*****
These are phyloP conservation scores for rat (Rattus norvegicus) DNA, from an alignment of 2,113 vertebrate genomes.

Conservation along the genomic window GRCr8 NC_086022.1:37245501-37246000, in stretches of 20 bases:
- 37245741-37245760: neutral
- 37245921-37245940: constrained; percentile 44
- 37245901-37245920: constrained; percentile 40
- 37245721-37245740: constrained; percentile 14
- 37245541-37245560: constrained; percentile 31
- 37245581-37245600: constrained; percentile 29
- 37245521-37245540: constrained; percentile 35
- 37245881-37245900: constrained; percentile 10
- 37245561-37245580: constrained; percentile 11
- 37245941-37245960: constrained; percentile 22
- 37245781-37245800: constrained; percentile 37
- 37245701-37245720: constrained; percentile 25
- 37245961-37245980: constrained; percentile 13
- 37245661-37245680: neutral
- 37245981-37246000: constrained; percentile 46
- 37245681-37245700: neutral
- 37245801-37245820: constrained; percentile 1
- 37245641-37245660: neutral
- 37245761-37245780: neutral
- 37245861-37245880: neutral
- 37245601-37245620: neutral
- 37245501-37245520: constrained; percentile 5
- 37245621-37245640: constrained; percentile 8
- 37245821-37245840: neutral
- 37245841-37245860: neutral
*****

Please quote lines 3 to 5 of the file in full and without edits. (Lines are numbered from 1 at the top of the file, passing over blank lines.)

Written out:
- 37245741-37245760: neutral
- 37245921-37245940: constrained; percentile 44
- 37245901-37245920: constrained; percentile 40